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tateuts
12-10-2005, 05:35 AM
I just got the story on how Palmer did their hand inlays and who handled which task. I hope you like it:

http://www.palmercollector.com/InlayPage.html

Chris

Cane
12-10-2005, 06:22 AM
Chris,
Great story! I wonder... are there any current cuemakers that still do their inlay work by hand or if everyone uses machines to cut the pockets?

Later,
Bob

DickLeonard
12-10-2005, 10:56 AM
Chris I always thought that Petey was the Brains of Palmer Cues but Ilona was the backbone of the Business.####

Brian in VA
12-10-2005, 01:40 PM
Wow Chris! Thanks for the page. I've done some inlays on a guitar I built and that was tough enough. I can't imagine the intricacy of doing it on a round surface. Really makes you appreciate the art of doing in years ago.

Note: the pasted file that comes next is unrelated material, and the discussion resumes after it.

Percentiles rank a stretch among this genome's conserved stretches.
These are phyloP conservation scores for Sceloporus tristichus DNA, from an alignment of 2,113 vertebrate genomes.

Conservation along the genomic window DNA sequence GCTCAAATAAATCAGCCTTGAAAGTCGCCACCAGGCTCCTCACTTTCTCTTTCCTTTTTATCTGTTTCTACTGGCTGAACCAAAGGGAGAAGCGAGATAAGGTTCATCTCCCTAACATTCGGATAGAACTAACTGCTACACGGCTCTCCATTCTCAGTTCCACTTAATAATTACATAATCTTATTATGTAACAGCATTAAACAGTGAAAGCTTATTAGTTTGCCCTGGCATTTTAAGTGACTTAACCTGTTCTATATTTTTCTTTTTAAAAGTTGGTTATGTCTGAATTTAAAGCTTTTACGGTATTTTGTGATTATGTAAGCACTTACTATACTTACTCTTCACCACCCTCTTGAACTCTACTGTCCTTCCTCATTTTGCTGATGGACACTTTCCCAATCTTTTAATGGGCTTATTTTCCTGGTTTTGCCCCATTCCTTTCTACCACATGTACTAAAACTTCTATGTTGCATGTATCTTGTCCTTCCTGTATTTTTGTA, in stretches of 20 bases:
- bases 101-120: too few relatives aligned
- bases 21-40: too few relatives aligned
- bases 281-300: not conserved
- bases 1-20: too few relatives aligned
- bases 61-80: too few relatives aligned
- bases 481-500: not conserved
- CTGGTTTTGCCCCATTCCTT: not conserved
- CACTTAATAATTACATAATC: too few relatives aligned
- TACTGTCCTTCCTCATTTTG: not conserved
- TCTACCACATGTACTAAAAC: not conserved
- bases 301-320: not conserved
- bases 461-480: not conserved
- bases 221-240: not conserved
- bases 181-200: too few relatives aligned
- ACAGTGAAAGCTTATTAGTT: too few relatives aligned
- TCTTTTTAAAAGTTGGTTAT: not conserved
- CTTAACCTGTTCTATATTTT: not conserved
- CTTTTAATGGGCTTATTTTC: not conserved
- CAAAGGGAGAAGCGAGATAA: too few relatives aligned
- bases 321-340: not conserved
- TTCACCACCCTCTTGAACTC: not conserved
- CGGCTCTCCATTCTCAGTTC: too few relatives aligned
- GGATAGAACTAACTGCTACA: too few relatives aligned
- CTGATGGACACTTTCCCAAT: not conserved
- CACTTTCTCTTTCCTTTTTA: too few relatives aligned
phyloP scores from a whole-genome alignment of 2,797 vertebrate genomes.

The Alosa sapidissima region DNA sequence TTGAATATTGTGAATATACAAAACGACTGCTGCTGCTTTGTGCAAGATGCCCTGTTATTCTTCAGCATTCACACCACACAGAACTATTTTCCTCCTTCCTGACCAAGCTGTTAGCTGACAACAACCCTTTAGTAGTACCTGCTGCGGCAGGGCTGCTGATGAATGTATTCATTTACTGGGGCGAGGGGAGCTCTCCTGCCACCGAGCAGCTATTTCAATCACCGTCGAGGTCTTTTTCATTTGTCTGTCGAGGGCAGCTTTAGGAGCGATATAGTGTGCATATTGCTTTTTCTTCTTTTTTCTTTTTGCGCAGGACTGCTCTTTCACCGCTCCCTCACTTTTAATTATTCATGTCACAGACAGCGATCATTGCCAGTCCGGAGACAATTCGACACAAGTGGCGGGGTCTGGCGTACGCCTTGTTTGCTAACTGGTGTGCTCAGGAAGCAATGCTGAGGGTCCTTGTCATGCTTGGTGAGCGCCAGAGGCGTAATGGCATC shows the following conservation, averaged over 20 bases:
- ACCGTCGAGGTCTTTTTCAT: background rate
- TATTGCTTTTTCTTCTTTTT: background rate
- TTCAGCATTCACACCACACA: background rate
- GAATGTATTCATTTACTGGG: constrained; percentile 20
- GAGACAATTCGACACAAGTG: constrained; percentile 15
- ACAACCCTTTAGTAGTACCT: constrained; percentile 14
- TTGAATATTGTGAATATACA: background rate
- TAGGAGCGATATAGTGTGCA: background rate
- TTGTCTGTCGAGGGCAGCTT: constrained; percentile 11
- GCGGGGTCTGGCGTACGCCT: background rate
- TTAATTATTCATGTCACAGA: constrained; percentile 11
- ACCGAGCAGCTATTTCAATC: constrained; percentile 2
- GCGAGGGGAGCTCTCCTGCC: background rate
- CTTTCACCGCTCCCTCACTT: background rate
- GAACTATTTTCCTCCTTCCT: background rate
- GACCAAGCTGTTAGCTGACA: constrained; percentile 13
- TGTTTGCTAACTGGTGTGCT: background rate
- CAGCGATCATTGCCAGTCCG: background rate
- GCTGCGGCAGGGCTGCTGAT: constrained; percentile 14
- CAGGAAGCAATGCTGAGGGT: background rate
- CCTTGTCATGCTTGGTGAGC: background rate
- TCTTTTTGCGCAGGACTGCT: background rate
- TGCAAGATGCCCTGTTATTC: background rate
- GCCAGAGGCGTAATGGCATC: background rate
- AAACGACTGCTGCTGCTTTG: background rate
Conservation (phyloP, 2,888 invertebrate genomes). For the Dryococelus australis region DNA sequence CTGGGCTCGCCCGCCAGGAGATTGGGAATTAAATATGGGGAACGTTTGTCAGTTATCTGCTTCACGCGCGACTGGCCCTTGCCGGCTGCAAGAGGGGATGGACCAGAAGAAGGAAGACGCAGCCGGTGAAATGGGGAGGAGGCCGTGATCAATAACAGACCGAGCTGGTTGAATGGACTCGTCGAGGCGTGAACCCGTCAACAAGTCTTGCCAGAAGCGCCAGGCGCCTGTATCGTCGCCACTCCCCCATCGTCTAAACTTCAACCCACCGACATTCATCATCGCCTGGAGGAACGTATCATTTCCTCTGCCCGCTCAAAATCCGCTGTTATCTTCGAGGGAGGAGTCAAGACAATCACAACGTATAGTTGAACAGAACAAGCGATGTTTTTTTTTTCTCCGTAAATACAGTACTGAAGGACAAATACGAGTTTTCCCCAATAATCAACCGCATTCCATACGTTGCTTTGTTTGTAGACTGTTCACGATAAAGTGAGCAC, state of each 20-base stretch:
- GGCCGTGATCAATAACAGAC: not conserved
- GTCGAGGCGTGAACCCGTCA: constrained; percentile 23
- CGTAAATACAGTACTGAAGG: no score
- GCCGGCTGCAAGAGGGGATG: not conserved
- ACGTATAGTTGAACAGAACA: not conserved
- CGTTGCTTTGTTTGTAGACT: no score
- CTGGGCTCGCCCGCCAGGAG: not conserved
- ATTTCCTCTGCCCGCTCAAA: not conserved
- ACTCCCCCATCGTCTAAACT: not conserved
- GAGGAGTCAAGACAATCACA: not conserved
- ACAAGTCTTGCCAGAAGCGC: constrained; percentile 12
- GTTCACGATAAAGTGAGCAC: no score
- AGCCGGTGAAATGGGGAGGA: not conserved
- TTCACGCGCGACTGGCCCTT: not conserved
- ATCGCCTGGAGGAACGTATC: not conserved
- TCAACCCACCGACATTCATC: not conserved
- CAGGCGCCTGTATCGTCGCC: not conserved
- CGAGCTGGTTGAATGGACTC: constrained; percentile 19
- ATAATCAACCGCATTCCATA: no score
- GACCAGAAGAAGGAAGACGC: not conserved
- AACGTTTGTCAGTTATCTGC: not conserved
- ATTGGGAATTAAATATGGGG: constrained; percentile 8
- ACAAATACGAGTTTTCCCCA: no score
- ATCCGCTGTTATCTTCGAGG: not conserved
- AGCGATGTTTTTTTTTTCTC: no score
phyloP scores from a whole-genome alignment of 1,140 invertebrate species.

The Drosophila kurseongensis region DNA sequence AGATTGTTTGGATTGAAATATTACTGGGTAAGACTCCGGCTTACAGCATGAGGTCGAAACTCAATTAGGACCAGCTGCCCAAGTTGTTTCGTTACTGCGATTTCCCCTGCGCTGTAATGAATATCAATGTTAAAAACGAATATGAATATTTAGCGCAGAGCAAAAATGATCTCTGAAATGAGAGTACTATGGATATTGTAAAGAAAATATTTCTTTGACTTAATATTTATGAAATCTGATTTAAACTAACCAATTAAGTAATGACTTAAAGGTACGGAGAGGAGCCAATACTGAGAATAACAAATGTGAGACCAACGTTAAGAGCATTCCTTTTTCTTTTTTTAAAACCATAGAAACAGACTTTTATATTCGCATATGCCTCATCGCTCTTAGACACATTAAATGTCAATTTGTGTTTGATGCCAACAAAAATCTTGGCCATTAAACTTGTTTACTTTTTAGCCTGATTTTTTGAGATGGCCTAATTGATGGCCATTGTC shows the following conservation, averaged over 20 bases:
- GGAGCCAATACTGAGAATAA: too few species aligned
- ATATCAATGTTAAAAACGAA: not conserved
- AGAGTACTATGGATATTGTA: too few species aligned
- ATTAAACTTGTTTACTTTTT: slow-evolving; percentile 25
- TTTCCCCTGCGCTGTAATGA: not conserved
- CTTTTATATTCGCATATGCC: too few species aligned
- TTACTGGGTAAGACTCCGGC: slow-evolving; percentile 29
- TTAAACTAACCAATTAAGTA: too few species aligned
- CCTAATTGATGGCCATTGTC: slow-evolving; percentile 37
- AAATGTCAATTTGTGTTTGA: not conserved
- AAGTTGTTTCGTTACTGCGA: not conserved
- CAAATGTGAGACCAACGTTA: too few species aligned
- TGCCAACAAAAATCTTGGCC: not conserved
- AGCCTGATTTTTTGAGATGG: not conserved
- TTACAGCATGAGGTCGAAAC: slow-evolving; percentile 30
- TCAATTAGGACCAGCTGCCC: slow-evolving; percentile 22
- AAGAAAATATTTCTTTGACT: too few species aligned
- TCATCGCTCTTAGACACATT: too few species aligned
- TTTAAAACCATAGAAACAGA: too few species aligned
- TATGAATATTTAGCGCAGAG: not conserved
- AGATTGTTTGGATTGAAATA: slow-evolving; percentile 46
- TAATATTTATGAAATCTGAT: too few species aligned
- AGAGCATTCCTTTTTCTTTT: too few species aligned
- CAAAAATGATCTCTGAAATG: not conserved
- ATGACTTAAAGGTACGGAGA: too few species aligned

Brian in VA

tateuts
12-10-2005, 04:17 PM
<blockquote><font class="small">Quote Cane:</font><hr> Chris,
Great story! I wonder... are there any current cuemakers that still do their inlay work by hand or if everyone uses machines to cut the pockets?

Later,
Bob <hr /></blockquote>

Hi Bob,

Last I heard Paul Dayton still was.

These simple shapes made the Balner's job far easier, but their volume was very high.

chris

tateuts
12-10-2005, 04:20 PM
<blockquote><font class="small">Quote DickLeonard:</font><hr> Chris I always thought that Petey was the Brains of Palmer Cues but Ilona was the backbone of the Business.#### <hr /></blockquote>

Dick,

Eugene was the master cue maker, Ilona did the wraps, placed the inlays, and imprinted the name labels, and Peter was administrative, making sure they had the right supplies, and handling most of the business end of things.

Chris